Dust Storm in the Desert
I was in a beat-up taxi traveling through the desert to a town called Jaisalmer near the India-Pakistan border. It was in June, and as hot as the planet ever gets. The rains had failed in that part of Rajasthan for thirteen years. I wanted to capture something of the mood of anticipation before the monsoon.
As we drove down the road, we saw a dust storm grow — a typical event before the monsoon breaks. For miles it built into a huge frightening wall of dust, moving across the landscape like a tidal wave, eventually enveloping us like a thick fog. As it arrived, the temperature dropped suddenly and the noise became deafening. Where we stopped, women and children worked on the road — something they are driven to do when the crops fail — now barely able to stand in the fierce wind, clustered together to shield themselves from the sand and dust. I tried to make pictures.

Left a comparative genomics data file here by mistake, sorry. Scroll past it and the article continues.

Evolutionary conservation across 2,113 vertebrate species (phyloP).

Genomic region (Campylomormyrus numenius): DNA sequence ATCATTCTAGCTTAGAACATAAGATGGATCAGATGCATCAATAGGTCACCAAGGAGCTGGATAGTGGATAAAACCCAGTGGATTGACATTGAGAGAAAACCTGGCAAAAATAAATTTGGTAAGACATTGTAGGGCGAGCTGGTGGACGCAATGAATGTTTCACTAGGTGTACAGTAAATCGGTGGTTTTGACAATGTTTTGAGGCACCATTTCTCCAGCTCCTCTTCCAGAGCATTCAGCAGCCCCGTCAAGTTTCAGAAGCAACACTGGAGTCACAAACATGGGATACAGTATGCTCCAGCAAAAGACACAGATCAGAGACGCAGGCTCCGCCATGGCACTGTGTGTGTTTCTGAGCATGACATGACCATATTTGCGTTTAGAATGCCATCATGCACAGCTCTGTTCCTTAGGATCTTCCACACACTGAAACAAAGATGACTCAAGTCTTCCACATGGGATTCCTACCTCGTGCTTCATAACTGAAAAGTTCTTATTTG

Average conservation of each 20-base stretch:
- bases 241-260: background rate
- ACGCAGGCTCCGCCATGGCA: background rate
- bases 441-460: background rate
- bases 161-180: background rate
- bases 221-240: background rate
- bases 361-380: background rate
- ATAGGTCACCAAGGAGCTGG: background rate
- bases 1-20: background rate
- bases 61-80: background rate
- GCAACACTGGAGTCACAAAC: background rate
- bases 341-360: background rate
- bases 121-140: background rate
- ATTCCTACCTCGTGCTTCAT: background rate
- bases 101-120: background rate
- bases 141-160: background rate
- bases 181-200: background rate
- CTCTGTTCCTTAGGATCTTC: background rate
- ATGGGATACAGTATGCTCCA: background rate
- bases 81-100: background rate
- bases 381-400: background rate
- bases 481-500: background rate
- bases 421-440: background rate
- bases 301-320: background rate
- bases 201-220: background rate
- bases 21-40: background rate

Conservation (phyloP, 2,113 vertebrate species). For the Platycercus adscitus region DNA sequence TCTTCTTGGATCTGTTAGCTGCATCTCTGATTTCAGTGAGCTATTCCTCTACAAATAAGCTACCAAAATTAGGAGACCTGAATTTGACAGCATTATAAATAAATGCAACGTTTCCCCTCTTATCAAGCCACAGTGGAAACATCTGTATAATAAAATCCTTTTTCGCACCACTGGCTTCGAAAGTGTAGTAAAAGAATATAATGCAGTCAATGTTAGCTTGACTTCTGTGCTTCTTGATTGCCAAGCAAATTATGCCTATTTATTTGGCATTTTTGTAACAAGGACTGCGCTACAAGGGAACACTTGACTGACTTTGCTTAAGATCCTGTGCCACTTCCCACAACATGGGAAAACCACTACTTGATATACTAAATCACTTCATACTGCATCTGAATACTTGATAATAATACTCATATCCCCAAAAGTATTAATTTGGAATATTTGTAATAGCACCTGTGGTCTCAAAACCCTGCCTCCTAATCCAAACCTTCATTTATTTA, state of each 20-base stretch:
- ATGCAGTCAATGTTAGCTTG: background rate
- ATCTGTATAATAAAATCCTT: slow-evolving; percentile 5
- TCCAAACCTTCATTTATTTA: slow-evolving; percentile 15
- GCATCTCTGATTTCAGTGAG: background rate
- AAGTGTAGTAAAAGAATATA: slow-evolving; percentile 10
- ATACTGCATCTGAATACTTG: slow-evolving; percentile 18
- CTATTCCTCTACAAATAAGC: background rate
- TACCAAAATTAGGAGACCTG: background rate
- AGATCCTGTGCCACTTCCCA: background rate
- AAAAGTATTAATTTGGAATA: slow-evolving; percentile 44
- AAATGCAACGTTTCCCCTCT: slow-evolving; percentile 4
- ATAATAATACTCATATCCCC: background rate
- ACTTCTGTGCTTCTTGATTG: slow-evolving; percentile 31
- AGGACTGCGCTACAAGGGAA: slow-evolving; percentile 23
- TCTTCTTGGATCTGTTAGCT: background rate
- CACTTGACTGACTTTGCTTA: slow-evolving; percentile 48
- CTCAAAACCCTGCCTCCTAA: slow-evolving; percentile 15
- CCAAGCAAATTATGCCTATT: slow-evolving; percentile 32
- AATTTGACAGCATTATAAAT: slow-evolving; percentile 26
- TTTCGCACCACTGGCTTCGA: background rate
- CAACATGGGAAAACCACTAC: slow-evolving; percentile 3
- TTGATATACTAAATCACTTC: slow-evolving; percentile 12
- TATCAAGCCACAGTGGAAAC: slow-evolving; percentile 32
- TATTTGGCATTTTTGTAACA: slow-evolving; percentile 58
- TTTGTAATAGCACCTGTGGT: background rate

In the strange dark-orange light and howling wind, battered by sand and dust they sang and prayed. Life and death seemed to hang in a precarious balance.